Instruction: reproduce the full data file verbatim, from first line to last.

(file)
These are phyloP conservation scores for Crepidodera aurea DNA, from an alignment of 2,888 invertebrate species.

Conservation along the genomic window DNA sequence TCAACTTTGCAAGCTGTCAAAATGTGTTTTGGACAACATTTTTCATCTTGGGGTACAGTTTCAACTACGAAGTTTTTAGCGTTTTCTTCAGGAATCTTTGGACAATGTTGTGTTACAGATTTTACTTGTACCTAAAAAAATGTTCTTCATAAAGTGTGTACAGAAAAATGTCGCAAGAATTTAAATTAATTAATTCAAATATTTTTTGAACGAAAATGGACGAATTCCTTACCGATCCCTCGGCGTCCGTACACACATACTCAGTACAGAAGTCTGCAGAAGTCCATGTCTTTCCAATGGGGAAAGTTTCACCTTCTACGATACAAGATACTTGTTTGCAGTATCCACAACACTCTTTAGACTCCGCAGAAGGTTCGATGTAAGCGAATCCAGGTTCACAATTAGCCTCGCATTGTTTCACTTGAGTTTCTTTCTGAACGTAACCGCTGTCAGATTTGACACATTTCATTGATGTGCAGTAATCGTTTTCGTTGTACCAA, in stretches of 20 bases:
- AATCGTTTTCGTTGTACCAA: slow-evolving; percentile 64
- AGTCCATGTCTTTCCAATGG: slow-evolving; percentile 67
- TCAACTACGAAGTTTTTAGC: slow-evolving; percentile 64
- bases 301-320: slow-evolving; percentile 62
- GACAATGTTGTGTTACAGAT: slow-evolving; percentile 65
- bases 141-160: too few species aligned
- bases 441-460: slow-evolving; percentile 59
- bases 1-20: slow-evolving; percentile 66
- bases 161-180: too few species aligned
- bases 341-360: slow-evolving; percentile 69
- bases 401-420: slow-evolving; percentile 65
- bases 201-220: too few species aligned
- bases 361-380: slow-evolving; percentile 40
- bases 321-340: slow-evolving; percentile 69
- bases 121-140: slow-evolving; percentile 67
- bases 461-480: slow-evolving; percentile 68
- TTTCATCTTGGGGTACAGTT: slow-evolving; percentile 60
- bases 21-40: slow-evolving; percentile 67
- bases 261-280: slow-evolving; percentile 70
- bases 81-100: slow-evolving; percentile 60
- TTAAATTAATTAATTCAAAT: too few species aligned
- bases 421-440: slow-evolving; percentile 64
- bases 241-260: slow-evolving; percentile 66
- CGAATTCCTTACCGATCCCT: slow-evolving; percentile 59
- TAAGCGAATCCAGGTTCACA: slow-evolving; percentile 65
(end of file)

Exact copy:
These are phyloP conservation scores for Crepidodera aurea DNA, from an alignment of 2,888 invertebrate species.

Conservation along the genomic window DNA sequence TCAACTTTGCAAGCTGTCAAAATGTGTTTTGGACAACATTTTTCATCTTGGGGTACAGTTTCAACTACGAAGTTTTTAGCGTTTTCTTCAGGAATCTTTGGACAATGTTGTGTTACAGATTTTACTTGTACCTAAAAAAATGTTCTTCATAAAGTGTGTACAGAAAAATGTCGCAAGAATTTAAATTAATTAATTCAAATATTTTTTGAACGAAAATGGACGAATTCCTTACCGATCCCTCGGCGTCCGTACACACATACTCAGTACAGAAGTCTGCAGAAGTCCATGTCTTTCCAATGGGGAAAGTTTCACCTTCTACGATACAAGATACTTGTTTGCAGTATCCACAACACTCTTTAGACTCCGCAGAAGGTTCGATGTAAGCGAATCCAGGTTCACAATTAGCCTCGCATTGTTTCACTTGAGTTTCTTTCTGAACGTAACCGCTGTCAGATTTGACACATTTCATTGATGTGCAGTAATCGTTTTCGTTGTACCAA, in stretches of 20 bases:
- AATCGTTTTCGTTGTACCAA: slow-evolving; percentile 64
- AGTCCATGTCTTTCCAATGG: slow-evolving; percentile 67
- TCAACTACGAAGTTTTTAGC: slow-evolving; percentile 64
- bases 301-320: slow-evolving; percentile 62
- GACAATGTTGTGTTACAGAT: slow-evolving; percentile 65
- bases 141-160: too few species aligned
- bases 441-460: slow-evolving; percentile 59
- bases 1-20: slow-evolving; percentile 66
- bases 161-180: too few species aligned
- bases 341-360: slow-evolving; percentile 69
- bases 401-420: slow-evolving; percentile 65
- bases 201-220: too few species aligned
- bases 361-380: slow-evolving; percentile 40
- bases 321-340: slow-evolving; percentile 69
- bases 121-140: slow-evolving; percentile 67
- bases 461-480: slow-evolving; percentile 68
- TTTCATCTTGGGGTACAGTT: slow-evolving; percentile 60
- bases 21-40: slow-evolving; percentile 67
- bases 261-280: slow-evolving; percentile 70
- bases 81-100: slow-evolving; percentile 60
- TTAAATTAATTAATTCAAAT: too few species aligned
- bases 421-440: slow-evolving; percentile 64
- bases 241-260: slow-evolving; percentile 66
- CGAATTCCTTACCGATCCCT: slow-evolving; percentile 59
- TAAGCGAATCCAGGTTCACA: slow-evolving; percentile 65